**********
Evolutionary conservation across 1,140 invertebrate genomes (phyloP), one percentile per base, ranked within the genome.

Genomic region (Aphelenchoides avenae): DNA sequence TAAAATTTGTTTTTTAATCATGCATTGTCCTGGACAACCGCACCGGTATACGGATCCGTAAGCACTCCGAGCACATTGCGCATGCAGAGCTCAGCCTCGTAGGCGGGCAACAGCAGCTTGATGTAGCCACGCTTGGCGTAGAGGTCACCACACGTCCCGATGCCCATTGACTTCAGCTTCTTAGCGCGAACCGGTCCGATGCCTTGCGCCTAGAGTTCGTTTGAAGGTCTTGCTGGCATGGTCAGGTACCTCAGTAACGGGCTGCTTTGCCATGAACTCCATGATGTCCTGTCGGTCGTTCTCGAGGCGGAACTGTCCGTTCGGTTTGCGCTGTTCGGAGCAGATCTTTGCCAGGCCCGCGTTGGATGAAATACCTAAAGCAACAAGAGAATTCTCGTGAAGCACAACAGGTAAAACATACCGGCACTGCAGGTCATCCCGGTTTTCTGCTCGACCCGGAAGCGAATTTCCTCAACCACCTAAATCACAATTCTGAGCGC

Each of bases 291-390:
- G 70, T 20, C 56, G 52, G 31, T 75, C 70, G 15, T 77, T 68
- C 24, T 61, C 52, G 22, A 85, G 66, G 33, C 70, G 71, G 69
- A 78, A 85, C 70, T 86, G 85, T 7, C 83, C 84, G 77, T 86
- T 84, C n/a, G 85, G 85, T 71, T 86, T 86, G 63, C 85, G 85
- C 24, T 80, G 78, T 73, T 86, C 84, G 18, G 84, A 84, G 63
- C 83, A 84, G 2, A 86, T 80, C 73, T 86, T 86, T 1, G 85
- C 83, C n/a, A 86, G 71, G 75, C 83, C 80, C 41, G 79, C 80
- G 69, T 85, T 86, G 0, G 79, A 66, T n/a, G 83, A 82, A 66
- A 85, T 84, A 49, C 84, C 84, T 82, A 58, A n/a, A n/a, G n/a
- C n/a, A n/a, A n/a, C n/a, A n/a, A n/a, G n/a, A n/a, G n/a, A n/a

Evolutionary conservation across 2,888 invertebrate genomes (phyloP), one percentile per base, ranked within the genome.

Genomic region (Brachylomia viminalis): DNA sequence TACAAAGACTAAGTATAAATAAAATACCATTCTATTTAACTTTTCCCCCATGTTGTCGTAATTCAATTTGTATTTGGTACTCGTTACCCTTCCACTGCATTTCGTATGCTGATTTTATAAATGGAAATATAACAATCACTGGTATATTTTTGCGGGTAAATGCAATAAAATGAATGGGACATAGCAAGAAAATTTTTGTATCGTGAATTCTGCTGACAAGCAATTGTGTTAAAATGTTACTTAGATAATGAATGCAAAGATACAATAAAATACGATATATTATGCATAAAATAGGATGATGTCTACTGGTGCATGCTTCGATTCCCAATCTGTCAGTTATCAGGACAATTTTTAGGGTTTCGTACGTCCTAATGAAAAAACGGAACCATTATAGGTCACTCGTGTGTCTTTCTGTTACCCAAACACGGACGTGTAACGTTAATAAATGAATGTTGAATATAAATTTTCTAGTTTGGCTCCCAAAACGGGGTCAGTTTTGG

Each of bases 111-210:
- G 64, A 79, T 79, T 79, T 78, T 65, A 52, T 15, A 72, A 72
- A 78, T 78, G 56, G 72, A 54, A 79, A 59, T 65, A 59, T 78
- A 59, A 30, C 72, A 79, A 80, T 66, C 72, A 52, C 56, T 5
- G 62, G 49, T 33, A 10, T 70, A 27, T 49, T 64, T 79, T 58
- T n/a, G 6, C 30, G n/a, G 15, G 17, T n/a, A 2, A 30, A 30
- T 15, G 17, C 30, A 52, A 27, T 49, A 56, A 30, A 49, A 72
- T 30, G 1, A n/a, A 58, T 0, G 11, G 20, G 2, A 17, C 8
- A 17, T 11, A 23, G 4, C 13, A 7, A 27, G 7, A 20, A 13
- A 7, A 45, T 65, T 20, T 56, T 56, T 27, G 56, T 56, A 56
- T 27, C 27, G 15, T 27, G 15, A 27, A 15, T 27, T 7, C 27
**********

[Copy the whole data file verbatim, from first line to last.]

Evolutionary conservation across 1,140 invertebrate genomes (phyloP), one percentile per base, ranked within the genome.

Genomic region (Aphelenchoides avenae): DNA sequence TAAAATTTGTTTTTTAATCATGCATTGTCCTGGACAACCGCACCGGTATACGGATCCGTAAGCACTCCGAGCACATTGCGCATGCAGAGCTCAGCCTCGTAGGCGGGCAACAGCAGCTTGATGTAGCCACGCTTGGCGTAGAGGTCACCACACGTCCCGATGCCCATTGACTTCAGCTTCTTAGCGCGAACCGGTCCGATGCCTTGCGCCTAGAGTTCGTTTGAAGGTCTTGCTGGCATGGTCAGGTACCTCAGTAACGGGCTGCTTTGCCATGAACTCCATGATGTCCTGTCGGTCGTTCTCGAGGCGGAACTGTCCGTTCGGTTTGCGCTGTTCGGAGCAGATCTTTGCCAGGCCCGCGTTGGATGAAATACCTAAAGCAACAAGAGAATTCTCGTGAAGCACAACAGGTAAAACATACCGGCACTGCAGGTCATCCCGGTTTTCTGCTCGACCCGGAAGCGAATTTCCTCAACCACCTAAATCACAATTCTGAGCGC

Each of bases 291-390:
- G 70, T 20, C 56, G 52, G 31, T 75, C 70, G 15, T 77, T 68
- C 24, T 61, C 52, G 22, A 85, G 66, G 33, C 70, G 71, G 69
- A 78, A 85, C 70, T 86, G 85, T 7, C 83, C 84, G 77, T 86
- T 84, C n/a, G 85, G 85, T 71, T 86, T 86, G 63, C 85, G 85
- C 24, T 80, G 78, T 73, T 86, C 84, G 18, G 84, A 84, G 63
- C 83, A 84, G 2, A 86, T 80, C 73, T 86, T 86, T 1, G 85
- C 83, C n/a, A 86, G 71, G 75, C 83, C 80, C 41, G 79, C 80
- G 69, T 85, T 86, G 0, G 79, A 66, T n/a, G 83, A 82, A 66
- A 85, T 84, A 49, C 84, C 84, T 82, A 58, A n/a, A n/a, G n/a
- C n/a, A n/a, A n/a, C n/a, A n/a, A n/a, G n/a, A n/a, G n/a, A n/a

Evolutionary conservation across 2,888 invertebrate genomes (phyloP), one percentile per base, ranked within the genome.

Genomic region (Brachylomia viminalis): DNA sequence TACAAAGACTAAGTATAAATAAAATACCATTCTATTTAACTTTTCCCCCATGTTGTCGTAATTCAATTTGTATTTGGTACTCGTTACCCTTCCACTGCATTTCGTATGCTGATTTTATAAATGGAAATATAACAATCACTGGTATATTTTTGCGGGTAAATGCAATAAAATGAATGGGACATAGCAAGAAAATTTTTGTATCGTGAATTCTGCTGACAAGCAATTGTGTTAAAATGTTACTTAGATAATGAATGCAAAGATACAATAAAATACGATATATTATGCATAAAATAGGATGATGTCTACTGGTGCATGCTTCGATTCCCAATCTGTCAGTTATCAGGACAATTTTTAGGGTTTCGTACGTCCTAATGAAAAAACGGAACCATTATAGGTCACTCGTGTGTCTTTCTGTTACCCAAACACGGACGTGTAACGTTAATAAATGAATGTTGAATATAAATTTTCTAGTTTGGCTCCCAAAACGGGGTCAGTTTTGG

Each of bases 111-210:
- G 64, A 79, T 79, T 79, T 78, T 65, A 52, T 15, A 72, A 72
- A 78, T 78, G 56, G 72, A 54, A 79, A 59, T 65, A 59, T 78
- A 59, A 30, C 72, A 79, A 80, T 66, C 72, A 52, C 56, T 5
- G 62, G 49, T 33, A 10, T 70, A 27, T 49, T 64, T 79, T 58
- T n/a, G 6, C 30, G n/a, G 15, G 17, T n/a, A 2, A 30, A 30
- T 15, G 17, C 30, A 52, A 27, T 49, A 56, A 30, A 49, A 72
- T 30, G 1, A n/a, A 58, T 0, G 11, G 20, G 2, A 17, C 8
- A 17, T 11, A 23, G 4, C 13, A 7, A 27, G 7, A 20, A 13
- A 7, A 45, T 65, T 20, T 56, T 56, T 27, G 56, T 56, A 56
- T 27, C 27, G 15, T 27, G 15, A 27, A 15, T 27, T 7, C 27